People raise their arms at a rally led by faith leaders outside Baltimore’s City Hall on May 3. (Jabin Botsford/The Washington Post)

In a stunning public announcement Friday morning, Baltimore’s top prosecutor confidently and methodically laid out criminal charges against six city police officers related to the death of Freddie Gray. Obtaining convictions, though, would undoubtedly be more complicated and could easily stretch more than a year, and a trial might not even take place in the same city.

“This case clearly is a tragedy. But assigning responsibility for what happened — with six people — becomes a very difficult process,” said Philip Armstrong, a veteran Maryland defense attorney.

All six are charged with misconduct in office. Two are charged with assault and improper detention of Gray, who police said was severely injured in a police van. Then it gets more serious: Three officers, charged with manslaughter, are accused of contributing to Gray’s death. The sixth officer is charged with second-degree murder, accused of actions so reckless that he had to know Gray probably could be killed.

For the officers charged with manslaughter or murder, a central set of questions could carry all the way to trial and become the basis of weeks of testimony by doctors, experts in police procedure and the defendants.

Michelle Pringle of Baltimore raises her hands and shouts at a rally led by faith leaders in Baltimore. (Jabin Botsford/The Washington Post)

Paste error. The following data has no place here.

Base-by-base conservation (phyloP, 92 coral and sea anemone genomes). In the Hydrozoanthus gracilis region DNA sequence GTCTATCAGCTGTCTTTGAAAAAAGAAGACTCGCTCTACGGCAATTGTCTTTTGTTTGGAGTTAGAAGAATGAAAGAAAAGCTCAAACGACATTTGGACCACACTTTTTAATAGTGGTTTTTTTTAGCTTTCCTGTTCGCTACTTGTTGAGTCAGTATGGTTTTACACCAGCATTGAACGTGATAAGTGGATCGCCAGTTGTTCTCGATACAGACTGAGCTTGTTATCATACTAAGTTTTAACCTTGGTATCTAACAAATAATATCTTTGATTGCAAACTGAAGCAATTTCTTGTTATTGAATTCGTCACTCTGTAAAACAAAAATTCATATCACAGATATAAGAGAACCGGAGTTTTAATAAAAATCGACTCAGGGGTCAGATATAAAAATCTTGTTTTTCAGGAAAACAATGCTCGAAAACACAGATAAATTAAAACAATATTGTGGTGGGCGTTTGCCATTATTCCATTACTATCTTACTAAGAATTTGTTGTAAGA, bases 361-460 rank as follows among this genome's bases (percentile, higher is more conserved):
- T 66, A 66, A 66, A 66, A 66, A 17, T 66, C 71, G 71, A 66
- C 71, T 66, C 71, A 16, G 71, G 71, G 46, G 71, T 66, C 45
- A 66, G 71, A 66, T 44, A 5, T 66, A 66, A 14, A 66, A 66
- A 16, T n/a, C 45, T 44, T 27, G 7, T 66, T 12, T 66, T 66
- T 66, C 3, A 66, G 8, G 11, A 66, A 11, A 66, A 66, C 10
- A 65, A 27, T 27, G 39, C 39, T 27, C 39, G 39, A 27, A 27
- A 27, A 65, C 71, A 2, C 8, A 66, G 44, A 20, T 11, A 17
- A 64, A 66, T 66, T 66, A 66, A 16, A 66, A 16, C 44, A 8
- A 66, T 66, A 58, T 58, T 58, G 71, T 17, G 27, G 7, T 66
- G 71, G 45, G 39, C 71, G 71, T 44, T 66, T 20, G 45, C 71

“What was Mr. Gray’s condition every step of the way? What did the officers know and what could they have known? These are very fact-specific circumstances that have to be sorted out,” Thomas DeGonia said.

He, Armstrong and four other defense attorneys, all former prosecutors in Maryland, were interviewed about what to expect in the case. They emphasized that it’s very early in the process, so many more facts will come to light. Their observations are based on allegations in arrest warrants filed against the officers, and on their courtroom experience.

The officers were charged with 28 crimes. The allegations stem from an April 12 arrest in West Baltimore. Three officers chased Gray, 25, found him carrying a knife and arrested him. (Prosecutors said they concluded that the knife was legal and that Gray should not have been arrested.)

A police van was called to take Gray to a precinct station. He was not secured with a seat belt. At one point, the driver stopped, Gray was handcuffed and leg-shackled, and he was placed, headfirst, on the floor of the van, prosecutors said. At some point during the transport, Gray suffered a neck injury.

Officers ignored Gray’s pleas for medical help, authorities said.

Even though it is early in the case, each side has staked out strong positions.

Chief prosecutor Marilyn J. Mosby framed the case, in part, in the context of the thousands of young protesters in Baltimore. “To the youth of this city: I will seek justice on your behalf,” she said Friday. “This is a moment. This is your moment.”

Michael Davey, an attorney with Baltimore’s police union who also represents one of the accused officers, said the six did nothing wrong and were saddened by Gray’s death. “His injuries did not occur as a result of any action, or inaction, on the part of these officers,” Davey said.

Now, as he and other attorneys for the individual officers delve into the case, they most certainly will consider trying to move it to another jurisdiction. Their argument: Not only has there been too much local media attention, the city also is now home to a widespread belief that convicting the officers is part of a greater mission to curb years of police misconduct.